Storm Drainage System:
Ever wonder where the rain water runs off to when it storms? Rain that washes over the streets, lawns and parking lots flow directly in to the Stanislaus River, to the San Joaquin River, through the Delta, and eventually into the ocean. This water is never cleaned and can pollute our surface waters with things like pet waste, litter, used oil, fertilizers, metals, soil and other potentially toxic substances.
So, who’s responsible for making sure the water our community depends on is clean?
We all are. And here’s the best part, it doesn’t require a lot of effort – just common sense. The following are some areas that we all can pitch in prevent pollution in our community and truly only send rain down the drain.
An illicit discharge is an unlawful act of disposing, dumping, spilling, emitting, or other discharge of any substance other than storm water into the storm water drainage system. The storm water drainage system includes streets, ditches, catch basins, yard inlets, culverts, and rivers.
Below are some examples of illicit discharges:
- Paint being poured into or near the storm drainage system
- Changing oil or antifreeze over or near a storm drainage system
- Washing vehicles or equipment where the runoff could drain into the storm drainage system
- Washing dumpster pads and allowing the runoff to drain into the storm drainage system
What information should be reported when calling in an illicit discharge to the Water Pollution Hotline (209) 599-2108 (Business hours) (209) 505-0455 (After hours)?
- What time did you see the discharge? It is important that illicit discharges are reported immediately so the person(s) responsible can be found and the discharge can be cleaned up and corrected as soon as possible. We want to respond as quickly as possible to prevent pollution to our environment.
- Where did you see the discharge? Please give us an address, intersection, business name, or landmark to help us quickly find the illicit discharge.
- What do you think the discharge is?
Please let us know if you think it was a paint spill, oil spill, sewer leak, or another type of illicit discharge.
- Was there a business involved? Please tell us the name of the business involved to help us eliminate the discharge as quickly as possible and provide enforcement action when needed.
There are some exceptions to the Illicit Discharge Ordinance (§13.14.070)
Below are examples of exceptions:
- Air conditioning condensate
- Firefighting runoff
- Dechlorinated swimming pool discharges
- Groundwater discharges from sump pumps
Remember, exception flows are only considered allowable if they are not transporting or comingling with a pollutant source!
An illicit connection is an unlawful connection from the sanitary sewer system into the storm water drainage system or directly into lakes and streams.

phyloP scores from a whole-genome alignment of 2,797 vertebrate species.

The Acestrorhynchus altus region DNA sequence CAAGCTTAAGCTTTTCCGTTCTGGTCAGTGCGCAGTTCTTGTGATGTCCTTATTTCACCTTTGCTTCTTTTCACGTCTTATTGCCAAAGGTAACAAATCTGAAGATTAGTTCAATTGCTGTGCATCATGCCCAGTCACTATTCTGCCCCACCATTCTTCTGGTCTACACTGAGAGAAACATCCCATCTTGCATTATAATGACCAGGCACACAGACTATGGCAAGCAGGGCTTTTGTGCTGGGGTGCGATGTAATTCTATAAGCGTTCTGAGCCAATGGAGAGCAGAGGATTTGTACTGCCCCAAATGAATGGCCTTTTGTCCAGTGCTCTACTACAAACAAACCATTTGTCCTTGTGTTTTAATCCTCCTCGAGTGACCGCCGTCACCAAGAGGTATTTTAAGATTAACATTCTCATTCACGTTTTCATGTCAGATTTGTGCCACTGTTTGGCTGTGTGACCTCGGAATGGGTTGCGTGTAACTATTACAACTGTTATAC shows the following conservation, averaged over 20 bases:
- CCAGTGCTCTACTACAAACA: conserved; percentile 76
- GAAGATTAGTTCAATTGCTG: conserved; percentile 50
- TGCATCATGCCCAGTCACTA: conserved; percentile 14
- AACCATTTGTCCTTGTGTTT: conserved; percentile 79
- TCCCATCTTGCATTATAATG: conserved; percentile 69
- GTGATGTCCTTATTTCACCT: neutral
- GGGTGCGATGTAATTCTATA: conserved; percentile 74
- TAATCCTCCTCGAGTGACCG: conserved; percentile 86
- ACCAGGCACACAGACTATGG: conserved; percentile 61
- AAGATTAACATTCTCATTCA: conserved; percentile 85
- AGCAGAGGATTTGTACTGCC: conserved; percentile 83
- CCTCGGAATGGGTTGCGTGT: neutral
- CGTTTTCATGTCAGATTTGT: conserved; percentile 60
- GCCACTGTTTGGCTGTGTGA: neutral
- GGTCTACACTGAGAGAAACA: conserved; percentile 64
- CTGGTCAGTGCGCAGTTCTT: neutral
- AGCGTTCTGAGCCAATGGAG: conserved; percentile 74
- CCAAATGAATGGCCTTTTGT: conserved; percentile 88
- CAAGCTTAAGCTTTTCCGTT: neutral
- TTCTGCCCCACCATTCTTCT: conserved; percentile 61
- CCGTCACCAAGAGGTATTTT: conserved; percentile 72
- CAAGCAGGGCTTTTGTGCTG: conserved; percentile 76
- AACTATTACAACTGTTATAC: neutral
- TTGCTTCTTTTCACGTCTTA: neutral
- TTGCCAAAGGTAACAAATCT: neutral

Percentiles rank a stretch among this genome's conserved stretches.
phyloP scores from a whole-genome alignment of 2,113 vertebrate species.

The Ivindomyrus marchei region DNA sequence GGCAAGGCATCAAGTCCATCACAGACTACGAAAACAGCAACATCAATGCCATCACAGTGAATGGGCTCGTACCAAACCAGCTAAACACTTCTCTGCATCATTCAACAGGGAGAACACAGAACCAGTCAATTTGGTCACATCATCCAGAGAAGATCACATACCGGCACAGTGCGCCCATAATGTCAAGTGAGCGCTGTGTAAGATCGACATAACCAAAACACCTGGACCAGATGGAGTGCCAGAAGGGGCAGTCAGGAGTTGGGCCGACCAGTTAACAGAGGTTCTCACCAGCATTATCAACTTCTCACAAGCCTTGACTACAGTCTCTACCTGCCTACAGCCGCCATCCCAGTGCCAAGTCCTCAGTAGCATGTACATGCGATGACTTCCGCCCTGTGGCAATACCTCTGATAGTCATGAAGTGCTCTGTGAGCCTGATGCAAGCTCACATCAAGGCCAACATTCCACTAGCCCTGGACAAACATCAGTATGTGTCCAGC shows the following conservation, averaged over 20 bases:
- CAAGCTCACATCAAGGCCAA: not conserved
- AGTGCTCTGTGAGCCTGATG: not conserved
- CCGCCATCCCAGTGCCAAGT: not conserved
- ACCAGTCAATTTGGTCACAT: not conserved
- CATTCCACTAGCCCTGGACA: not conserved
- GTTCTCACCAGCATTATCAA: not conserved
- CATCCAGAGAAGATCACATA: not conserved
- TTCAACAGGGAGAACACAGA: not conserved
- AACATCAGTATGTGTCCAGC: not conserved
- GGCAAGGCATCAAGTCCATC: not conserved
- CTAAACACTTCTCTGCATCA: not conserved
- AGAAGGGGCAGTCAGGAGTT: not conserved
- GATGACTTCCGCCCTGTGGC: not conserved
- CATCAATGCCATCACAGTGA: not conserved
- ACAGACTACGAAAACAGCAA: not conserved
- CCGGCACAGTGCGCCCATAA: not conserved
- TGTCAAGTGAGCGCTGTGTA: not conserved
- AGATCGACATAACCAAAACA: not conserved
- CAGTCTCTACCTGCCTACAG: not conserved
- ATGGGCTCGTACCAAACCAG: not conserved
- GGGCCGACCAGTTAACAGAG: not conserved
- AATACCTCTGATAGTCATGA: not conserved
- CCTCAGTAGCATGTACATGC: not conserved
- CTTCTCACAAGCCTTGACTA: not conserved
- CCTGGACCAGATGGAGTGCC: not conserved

Below are some examples of Illicit Connections:
- Floor drains from inside a building going into the storm drain system instead of the sanitary sewer system
- Providing a washing machine connection into a ditch or storm drain structure instead of the sanitary sewer system
- Installing a new plumbing line from a toilet into a storm water drainage structure instead of the sanitary sewer system
ILLEGAL DUMPING / TRASH:
Illegal dumping into storm drains is a huge problem. Used motor oil, discarded food, trash and other debris are just some of the items routinely dumped into storm drains throughout the city. Curbside catch basins are are the entry points of the storm drain system, which eventually discharges out into the river. Additionally, catch basins filled with debris can create unhealthy conditions in residential neighborhoods by becoming a breeding ground for pests and disease.
Residents are encouraged to report illegal dumping by calling the Water Pollution Hotline (209) 599-2108 (Business hours) (209) 505-0455 (After hours).
I have some paint, paint thinner, chemicals, batteries at home that I need to dispose of. How do I do it?
The Stanislaus County Household Hazardous Waste Collection Center can accept these items and more. Please visit their website to see a full list of accepted items and operating hours.
Fundraising Car Washes and Commercial Mobile Cleaning Pollution
Wash water from fundraising car washes and mobile cleaning /
pressure washing activities produces runoff which carries pollutants such as
oils, metals, sediment, and detergents into our community’s storm water
conveyance system and eventually into our local waterways. In efforts to reduce discharges from these
activities the following pollution prevention practices should be followed:
· Consider running the fundraiser through a
commercial carwash. Some regional
professional car wash businesses have developed programs to allow non-profit
groups to fundraise using carwash vouchers instead of the traditional organized
car wash. These programs have been
proven to be more successful and safer than traditional parking lot car
Perform washing on gravel, grass or other
· Select a location where wash water will not flow
offsite or enter a nearby storm drain.
· Pump soapy water from washing activities into a
sanitary sewer drain.
· If pumping into a sanitary sewer drain is not
feasible, pump wash water onto grass or landscaping to provide filtration.
· Use only hoses with nozzles that automatically
turn off when unattended.
· Use only biodegradable soaps.
· Do not dump excess water on the driveway, in the
gutter, or down the storm drain.
· Mobile cleaning and pressure washing businesses
should block off storm drains and recapture water from washing activities.